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Model of space crew module ready

T.S. Subramanian

Complex mission calls for fabrication of several components

— Photo: ISRO

Ergonomic model of the module.

CHENNAI: India’s manned mission to space has taken a small step forward with the fabrication of the ergonomic model of the crew module that will take two Indian astronauts into space in seven years from now.

This model has already arrived at the Vikram Sarabhai Space Centre (VSSC), Thiruvananthapuram, from Bangalore. It has panels for the astronauts to operate and train. A metal model was earlier fabricated. The Indian Space Research Organisation (ISRO) calls its manned mission ‘Indian Human Space Flight Programme.’

In a recent interview, VSSC Director K. Radhakrishnan said the mission’s objective was to send a two-member crew into space in low-earth orbit at an altitude of 275 km to 400 km, “orbit them for about seven days and bring them back safely” to earth. It would be a sea-landing, either in the Bay of Bengal or the Arabian Sea. The module with the crew will be recovered from sea.

The complex mission called for fabrication of several components: a crew module with enough space for three astronauts; environment control and life-support systems for the astronauts; flight suits; and a highly reliable vehicle.


The ISRO’s Geo-Synchronous Satellite Launch Vehicle (GSLV) would be used in the initial flights to carry the crew into space. The vehicle had to be improved with high reliability to be called “a human rated vehicle” — to put humans into space. In the initial missions, GSLV-Mark II would be used to carry two astronauts.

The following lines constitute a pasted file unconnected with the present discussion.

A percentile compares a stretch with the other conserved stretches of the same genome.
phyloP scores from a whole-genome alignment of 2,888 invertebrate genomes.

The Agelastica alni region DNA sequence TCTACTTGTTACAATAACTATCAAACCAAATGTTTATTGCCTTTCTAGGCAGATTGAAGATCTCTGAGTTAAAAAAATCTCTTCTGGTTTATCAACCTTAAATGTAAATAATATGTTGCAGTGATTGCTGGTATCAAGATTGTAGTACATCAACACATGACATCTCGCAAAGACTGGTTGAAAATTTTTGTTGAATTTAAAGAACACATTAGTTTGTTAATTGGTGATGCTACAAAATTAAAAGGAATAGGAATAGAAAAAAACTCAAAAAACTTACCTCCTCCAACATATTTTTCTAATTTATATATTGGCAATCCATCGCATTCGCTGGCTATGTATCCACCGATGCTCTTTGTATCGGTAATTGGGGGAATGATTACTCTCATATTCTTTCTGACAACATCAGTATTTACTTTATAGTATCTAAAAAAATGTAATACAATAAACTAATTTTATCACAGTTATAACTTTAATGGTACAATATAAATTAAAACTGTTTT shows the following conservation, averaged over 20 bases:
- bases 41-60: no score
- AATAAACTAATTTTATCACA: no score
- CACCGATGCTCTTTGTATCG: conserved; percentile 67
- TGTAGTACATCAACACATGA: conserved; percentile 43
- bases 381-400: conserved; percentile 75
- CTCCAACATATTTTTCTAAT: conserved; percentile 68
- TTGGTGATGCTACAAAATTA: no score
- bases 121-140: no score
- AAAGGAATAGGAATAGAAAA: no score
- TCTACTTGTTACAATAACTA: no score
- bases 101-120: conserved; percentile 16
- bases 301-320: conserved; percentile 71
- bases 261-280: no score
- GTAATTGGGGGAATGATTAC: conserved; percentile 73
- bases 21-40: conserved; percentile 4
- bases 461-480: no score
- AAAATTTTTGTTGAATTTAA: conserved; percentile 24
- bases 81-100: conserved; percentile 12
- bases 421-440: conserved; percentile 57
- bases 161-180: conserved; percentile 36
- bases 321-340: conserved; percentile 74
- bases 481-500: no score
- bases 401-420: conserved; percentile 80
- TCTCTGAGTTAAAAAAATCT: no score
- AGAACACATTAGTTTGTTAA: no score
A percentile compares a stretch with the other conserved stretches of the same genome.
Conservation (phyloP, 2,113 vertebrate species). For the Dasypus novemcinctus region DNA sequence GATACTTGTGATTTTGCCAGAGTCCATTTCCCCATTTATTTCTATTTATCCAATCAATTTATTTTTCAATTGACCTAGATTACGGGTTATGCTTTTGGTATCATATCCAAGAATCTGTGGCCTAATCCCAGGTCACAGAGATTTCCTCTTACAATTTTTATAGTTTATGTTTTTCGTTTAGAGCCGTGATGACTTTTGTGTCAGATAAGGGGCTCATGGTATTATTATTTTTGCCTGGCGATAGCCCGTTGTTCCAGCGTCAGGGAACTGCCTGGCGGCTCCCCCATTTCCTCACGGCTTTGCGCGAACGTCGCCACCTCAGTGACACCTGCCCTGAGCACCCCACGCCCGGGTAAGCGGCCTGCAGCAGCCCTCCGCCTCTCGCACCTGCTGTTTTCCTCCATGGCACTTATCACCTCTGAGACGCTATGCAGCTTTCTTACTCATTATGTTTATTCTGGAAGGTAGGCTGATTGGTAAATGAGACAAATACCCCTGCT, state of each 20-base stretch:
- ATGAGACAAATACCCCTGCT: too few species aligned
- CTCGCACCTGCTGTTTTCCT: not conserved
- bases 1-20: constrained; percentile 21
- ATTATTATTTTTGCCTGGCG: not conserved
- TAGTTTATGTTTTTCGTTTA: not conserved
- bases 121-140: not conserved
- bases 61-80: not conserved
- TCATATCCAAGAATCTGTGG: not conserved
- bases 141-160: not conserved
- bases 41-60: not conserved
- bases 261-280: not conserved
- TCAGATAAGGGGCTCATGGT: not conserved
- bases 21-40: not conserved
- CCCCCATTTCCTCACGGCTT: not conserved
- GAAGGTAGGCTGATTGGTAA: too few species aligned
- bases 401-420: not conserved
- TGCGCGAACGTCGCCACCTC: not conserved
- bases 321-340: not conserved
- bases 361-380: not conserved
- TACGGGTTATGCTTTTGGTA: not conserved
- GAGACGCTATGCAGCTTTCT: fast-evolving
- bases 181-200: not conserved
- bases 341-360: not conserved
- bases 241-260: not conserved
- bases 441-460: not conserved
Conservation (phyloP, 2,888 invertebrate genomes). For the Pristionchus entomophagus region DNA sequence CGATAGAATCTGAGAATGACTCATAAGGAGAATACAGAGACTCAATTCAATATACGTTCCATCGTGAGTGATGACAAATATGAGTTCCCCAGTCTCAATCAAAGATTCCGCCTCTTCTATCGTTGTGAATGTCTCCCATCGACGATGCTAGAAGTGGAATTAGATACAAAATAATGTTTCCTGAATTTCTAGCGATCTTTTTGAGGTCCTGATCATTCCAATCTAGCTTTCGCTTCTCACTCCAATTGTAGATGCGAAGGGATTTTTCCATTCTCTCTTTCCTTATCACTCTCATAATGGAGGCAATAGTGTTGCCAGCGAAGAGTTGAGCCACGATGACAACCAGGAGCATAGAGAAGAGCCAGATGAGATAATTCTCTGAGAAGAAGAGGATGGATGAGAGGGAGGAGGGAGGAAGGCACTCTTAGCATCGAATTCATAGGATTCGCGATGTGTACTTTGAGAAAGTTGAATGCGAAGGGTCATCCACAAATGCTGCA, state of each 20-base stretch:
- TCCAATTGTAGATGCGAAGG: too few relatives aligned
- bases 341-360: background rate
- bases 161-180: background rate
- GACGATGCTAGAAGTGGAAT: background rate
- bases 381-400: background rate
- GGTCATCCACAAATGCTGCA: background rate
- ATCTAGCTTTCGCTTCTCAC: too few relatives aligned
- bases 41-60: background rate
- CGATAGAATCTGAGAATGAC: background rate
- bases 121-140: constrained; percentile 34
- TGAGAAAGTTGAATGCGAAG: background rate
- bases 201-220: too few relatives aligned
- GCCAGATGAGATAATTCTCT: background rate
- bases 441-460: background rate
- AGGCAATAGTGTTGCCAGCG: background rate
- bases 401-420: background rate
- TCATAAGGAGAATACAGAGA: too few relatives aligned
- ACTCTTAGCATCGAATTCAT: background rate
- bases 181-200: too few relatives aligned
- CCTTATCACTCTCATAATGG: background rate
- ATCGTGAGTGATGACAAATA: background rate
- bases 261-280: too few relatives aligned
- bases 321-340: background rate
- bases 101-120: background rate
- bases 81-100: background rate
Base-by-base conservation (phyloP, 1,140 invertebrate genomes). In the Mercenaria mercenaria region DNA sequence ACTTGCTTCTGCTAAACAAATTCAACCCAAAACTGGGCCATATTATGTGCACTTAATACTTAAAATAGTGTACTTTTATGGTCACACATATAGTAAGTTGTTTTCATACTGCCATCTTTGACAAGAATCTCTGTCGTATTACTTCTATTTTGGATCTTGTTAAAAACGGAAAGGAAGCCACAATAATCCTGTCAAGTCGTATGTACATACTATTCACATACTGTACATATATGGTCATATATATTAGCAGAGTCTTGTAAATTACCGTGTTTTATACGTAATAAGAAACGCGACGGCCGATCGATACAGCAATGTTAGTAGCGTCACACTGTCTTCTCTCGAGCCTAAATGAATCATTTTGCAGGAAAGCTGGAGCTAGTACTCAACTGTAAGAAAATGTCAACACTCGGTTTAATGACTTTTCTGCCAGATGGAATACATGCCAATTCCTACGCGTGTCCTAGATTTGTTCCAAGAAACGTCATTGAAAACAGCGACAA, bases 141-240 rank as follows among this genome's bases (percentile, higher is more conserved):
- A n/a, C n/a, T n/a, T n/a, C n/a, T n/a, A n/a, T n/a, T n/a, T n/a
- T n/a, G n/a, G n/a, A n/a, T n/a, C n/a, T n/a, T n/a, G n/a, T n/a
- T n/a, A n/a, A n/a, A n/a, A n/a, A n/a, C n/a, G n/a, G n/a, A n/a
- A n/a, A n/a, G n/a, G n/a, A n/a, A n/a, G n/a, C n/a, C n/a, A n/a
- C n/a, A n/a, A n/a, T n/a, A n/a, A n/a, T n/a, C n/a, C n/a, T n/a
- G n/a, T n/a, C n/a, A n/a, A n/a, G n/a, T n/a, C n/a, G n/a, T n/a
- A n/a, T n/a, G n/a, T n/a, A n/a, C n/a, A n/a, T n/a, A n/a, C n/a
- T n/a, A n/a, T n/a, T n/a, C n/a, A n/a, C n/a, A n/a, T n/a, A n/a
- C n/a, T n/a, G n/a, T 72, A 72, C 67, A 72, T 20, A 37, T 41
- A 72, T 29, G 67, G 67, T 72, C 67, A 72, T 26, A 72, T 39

Dr. Radhakrishnan said: “Later, when the GSLV-Mark III is ready, we should be able to take at least three members. The crew module is designed in such a way that three persons can be accommodated. However, initially, we will put two in space. Here, the improvement and reliability of the vehicle is important.”

A new element is that the crew module will have a crew escape system (CES). If a mishap were to be expected in any phase of the mission, either in the launch pad, initial phase of the flight or towards the orbit, the CES would be able to detach the crew from the rocket. “The CES will have the ability to sense the mishap a few seconds in advance and get the crew out fast,” he explained.

Control centre

A critical requirement will be the building of a Mission Control Centre (MCC) to monitor the mission during its ascent, orbital and descent phase. The facilities at the spaceport at Sriharikota and ISRO Telemetry, Tracking and Command Centre (ISTRAC), Bangalore, will be used for the MCC.

A new launch pad — it will be the third — will be built at Sriharikota with facilities to take the astronauts into the rocket and quarantine them. There will be crew-conditioning facilities to take care of them after they return from space. In space, the astronauts will conduct experiments relating to agricultural seeds, material processing and the growth of bacteria in space environment.

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